Home / Headlines / Headlines Opinion / Ryan Tannehill Defies the NFL’s Boring Approach to Comeback Player of the Year
Sports Opinion
4 min read

Ryan Tannehill Defies the NFL’s Boring Approach to Comeback Player of the Year

Last Updated September 23, 2020 1:28 PM
Travis Pulver
Last Updated September 23, 2020 1:28 PM
  • Ryan Tannehill’s career appeared over when he was traded from the Dolphins to the Titans after last season.
  • But after getting a chance to start in Week Seven, Tannehill made the most of the opportunity.
  • He also exposed the NFL’s broken approach to one of its regular-season awards.

It’s not a marquee honor like MVP, so most NFL fans don’t give the Comeback Player of the Year award much thought. They assume that someone who got injured the year before and had an impressive recovery will win it.

But that is not necessarily the case—which is why Ryan Tannehill should win it this season.

The Broken Comeback Player of The Year Award

Suffering a grisly injury is the most common way for a player to be in a position to need to make a comeback. That’s why these players usually win the award. But by definition, an injury is not required—just adversity.

The Football Almanac defines it as an award going to:

the player in the National Football League (NFL) who shows perseverance in overcoming adversity, in the form of not being in the NFL the previous year, overcoming a severe injury, or simply poor performance.

Since injuries are the most common adversity players need to overcome, Jimmy Garoppolo was one of the leading candidates  when the season began. Dark-horse candidates included Le’ Veon Bell (sat out a full year), Jason Witten (retired), and David Johnson (poor play).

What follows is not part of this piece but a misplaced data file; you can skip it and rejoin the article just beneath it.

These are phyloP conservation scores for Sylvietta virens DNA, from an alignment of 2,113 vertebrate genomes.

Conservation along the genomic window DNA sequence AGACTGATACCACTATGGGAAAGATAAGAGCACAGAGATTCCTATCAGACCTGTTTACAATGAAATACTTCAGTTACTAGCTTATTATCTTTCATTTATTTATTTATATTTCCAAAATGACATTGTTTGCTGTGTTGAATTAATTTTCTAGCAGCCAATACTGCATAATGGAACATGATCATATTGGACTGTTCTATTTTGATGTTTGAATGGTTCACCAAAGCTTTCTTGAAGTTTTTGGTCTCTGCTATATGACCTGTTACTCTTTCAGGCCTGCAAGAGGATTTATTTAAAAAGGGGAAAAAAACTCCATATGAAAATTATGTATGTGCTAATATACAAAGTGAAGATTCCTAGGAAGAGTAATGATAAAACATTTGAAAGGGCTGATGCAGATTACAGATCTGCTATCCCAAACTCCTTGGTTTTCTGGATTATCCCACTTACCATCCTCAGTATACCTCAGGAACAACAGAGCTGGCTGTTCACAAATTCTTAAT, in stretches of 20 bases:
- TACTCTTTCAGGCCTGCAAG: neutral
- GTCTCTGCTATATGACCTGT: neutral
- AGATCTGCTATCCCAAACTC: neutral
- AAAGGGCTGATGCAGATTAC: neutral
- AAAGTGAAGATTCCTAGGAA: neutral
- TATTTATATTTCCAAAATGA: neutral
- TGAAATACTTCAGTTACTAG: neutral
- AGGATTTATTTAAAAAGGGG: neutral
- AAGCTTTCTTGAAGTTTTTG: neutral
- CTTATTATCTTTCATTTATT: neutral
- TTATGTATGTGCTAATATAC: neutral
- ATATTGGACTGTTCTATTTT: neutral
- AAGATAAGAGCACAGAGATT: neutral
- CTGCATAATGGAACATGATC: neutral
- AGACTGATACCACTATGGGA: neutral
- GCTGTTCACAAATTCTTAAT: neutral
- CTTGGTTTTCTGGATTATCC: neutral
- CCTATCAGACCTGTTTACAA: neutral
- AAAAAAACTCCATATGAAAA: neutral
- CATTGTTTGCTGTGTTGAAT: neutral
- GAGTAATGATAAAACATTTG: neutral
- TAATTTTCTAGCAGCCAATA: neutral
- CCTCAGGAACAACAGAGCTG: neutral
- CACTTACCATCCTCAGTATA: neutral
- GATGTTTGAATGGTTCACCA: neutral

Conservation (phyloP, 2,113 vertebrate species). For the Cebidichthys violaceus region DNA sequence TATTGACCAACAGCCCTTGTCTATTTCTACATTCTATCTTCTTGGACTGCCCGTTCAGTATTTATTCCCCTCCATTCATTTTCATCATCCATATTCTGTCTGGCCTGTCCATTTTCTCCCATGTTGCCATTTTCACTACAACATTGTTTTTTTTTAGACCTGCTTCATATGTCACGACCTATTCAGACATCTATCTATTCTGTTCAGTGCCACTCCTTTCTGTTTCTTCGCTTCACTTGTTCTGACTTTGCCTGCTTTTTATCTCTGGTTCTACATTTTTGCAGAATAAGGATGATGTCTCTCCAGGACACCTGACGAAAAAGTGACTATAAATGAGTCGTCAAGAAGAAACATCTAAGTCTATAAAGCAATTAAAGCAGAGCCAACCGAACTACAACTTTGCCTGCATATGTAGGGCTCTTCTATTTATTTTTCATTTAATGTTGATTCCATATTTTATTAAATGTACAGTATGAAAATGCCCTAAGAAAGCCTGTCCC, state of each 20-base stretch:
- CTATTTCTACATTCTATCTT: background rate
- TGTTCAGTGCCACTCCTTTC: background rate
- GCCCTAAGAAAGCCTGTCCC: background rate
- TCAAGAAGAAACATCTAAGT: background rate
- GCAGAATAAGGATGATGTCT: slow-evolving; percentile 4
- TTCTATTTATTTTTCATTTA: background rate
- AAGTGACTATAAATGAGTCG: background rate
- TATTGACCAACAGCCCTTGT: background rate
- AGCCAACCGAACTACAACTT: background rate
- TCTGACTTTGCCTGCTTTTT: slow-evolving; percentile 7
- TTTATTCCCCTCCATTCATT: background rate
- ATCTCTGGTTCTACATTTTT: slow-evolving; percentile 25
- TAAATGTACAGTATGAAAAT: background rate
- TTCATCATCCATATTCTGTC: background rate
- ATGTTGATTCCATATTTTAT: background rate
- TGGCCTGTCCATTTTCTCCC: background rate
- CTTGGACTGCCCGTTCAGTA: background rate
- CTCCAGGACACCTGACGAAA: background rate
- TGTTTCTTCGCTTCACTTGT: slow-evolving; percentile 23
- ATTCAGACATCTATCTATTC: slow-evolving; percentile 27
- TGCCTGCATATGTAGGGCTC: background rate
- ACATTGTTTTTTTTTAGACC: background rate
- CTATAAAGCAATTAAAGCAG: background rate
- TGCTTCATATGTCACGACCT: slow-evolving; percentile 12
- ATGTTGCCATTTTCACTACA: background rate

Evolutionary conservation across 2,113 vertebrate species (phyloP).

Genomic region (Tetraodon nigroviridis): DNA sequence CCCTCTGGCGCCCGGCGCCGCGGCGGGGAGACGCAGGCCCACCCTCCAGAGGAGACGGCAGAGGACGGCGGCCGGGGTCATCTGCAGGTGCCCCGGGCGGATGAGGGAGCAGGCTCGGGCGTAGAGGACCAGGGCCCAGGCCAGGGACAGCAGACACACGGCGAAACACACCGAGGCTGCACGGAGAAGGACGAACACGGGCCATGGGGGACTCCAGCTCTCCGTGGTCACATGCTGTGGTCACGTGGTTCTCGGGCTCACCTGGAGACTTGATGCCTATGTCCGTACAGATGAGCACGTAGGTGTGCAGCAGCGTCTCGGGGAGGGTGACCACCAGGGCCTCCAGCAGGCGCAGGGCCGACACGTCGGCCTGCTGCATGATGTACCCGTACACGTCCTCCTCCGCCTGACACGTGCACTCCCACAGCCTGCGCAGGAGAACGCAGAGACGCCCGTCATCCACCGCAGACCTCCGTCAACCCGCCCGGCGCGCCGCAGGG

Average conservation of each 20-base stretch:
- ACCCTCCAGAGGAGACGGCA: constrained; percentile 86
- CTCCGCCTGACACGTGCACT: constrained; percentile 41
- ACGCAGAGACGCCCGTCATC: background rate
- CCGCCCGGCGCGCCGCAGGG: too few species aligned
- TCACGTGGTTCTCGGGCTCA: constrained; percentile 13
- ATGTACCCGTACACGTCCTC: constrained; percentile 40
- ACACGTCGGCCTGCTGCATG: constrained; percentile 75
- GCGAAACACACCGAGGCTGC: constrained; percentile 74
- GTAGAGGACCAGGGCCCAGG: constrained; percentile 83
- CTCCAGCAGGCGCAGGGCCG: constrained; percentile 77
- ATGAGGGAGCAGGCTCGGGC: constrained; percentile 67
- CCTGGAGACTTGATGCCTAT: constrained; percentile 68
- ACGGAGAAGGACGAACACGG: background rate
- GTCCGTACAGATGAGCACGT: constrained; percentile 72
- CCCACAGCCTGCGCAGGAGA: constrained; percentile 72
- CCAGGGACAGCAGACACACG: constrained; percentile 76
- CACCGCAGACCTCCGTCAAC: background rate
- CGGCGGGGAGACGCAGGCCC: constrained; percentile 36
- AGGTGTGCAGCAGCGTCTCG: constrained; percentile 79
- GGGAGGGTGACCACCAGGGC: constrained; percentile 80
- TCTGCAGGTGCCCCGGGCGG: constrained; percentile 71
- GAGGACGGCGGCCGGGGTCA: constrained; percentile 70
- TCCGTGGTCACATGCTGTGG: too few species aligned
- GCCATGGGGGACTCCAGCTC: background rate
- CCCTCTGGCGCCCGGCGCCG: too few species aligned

If they fit the definition, Tannehill’s case certainly does as well.

The Case for Ryan Tannehill

When the Miami Dolphins traded Ryan Tannehill for draft picks after last season, the writing appeared to be on the wall for the former first-round pick. After failing to get the job done in Miami, the lowly Dolphins were casting him aside.

When a team as bad as Miami doesn’t think you have it, that says something.

He was a good quarterback in college and, at times, a reliable one for the Dolphins. But after starting his college career as a wide receiver, he just didn’t develop enough after making the jump to the NFL.

But he was good enough to warrant a roster spot as someone’s backup.

It was a stunning fall from grace, but making $2 million for sitting on the bench wasn’t a bad way to make a living.

Fast forward to the end of the regular season, and it is safe to say his future has changed—a lot.

When he became the starter in Week Seven, he took over a 2-4 team that was going nowhere fast. He went on to lead the team to a 7-3 record the rest of the way and into the playoffs.

During the regular season he ranked amongst the leaders in several statistics:

  • third in completion percentage (70.3)
  • first in average yards per pass attempt (9.6)
  • first in QB rating (117.5)
  • PFF’s highest-graded QB (92.5)

But Will He Win It?

Tannehill’s thrilling comeback may not be enough to spur the NFL to break from its boring conventions. Last year’s winner was Andrew Luck. Including him, eight of the previous ten had health-related issues to overcome.

But in 2013, Philip Rivers won after having a dreadful season in 2012. Michael Vick won in 2010. It was his second season since being released from prison and the first where he saw significant time as the starter.

So—can Tannehill win it? Absolutely, but it will depend on how much value the voters give Jimmy Garoppolo’s contribution to the success the 49ers have had.